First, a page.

The Libyan government has formally asked Scotland for the compassionate release of the former Libyan agent imprisoned for the 1988 Lockerbie bombing, the Scottish government said on Saturday.
Libyan authorities made the application on behalf of Abdel Basset al-Megrahi, who was sentenced to life for blowing up a Pan Am airliner over the Scottish town of Lockerbie.
All 259 people on board the London to New York flight were killed, including 189 Americans, along with 11 people on the ground.
“We can confirm an application for compassionate release has been made by Mr al-Megrahi, and forwarded by the Libyan Government to the Scottish ministers,” a Scottish government spokeswoman said in a statement.”
“Scottish ministers will not comment on the content of the application and will now seek advice on the application,” she said.
Libya has repeatedly brought up the fate of the 57-year-old Megrahi, who has terminal prostate cancer, most recently at a meeting in Italy between Libyan leader Muammar Qaddafi and British Prime Minister Gordon Brown earlier this month.
But the British government has said it is a matter for Scotland, which has a separate legal system from the rest of Britain.
Scottish First Minister Alex Salmond and Justice Secretary Kenny MacAskill will now consider whether the application should be granted.
If it is, Megrahi would not be required to drop his appeal against his conviction.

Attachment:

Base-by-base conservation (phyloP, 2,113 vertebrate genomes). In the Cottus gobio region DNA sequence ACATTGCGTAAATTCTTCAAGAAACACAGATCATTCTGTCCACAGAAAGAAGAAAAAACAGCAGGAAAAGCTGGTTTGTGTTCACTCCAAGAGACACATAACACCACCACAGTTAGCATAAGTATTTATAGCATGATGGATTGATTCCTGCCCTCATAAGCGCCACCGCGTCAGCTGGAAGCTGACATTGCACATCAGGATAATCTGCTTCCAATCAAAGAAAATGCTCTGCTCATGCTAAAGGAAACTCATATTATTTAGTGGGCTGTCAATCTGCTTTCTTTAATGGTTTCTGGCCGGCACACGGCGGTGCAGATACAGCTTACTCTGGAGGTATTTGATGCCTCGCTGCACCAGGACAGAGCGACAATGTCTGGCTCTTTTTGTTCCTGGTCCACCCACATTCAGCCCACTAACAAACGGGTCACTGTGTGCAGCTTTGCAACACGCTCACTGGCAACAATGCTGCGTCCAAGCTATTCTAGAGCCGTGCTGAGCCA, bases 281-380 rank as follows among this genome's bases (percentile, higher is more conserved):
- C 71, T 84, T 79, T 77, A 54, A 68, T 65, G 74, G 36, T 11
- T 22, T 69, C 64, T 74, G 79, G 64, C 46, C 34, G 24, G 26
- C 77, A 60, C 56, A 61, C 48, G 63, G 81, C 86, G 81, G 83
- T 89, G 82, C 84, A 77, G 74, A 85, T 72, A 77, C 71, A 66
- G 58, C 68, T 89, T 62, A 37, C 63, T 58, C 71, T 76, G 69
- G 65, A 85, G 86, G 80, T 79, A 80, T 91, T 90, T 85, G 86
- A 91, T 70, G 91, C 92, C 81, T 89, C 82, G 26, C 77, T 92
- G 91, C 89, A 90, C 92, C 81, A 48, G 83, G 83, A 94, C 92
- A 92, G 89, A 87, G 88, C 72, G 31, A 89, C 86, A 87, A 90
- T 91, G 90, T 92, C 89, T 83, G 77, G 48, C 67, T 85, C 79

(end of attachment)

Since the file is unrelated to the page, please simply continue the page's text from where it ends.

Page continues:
Earlier this month, the Scottish Appeal Court said his hearing would not be concluded until next year, raising concern that Megrahi will die before the appeal is settled.
Megrahi, convicted in 2001 in a special Scottish court meeting in the Netherlands, is in Greenock prison in Scotland.
Some relatives of those killed in the bombing support the move to allow him to go home, since they have never been convinced of the Libyan’s guilt.
In May, Tripoli made an application to the Scottish government on Megrahi’s behalf for him to return to his homeland as part of a Prisoner Transfer Agreement. A decision is likely to take up to 90 days.
Megrahi has previously been denied bail to go home, requested on humanitarian grounds.
Four years after Megrahi’s conviction, Libya accepted responsibility for the bombing and agreed to pay about US$2.7 billion in compensation to the victims’ families — a move that helped clear the way for the lifting of sanctions and the restoration of Libya’s ties with Western states.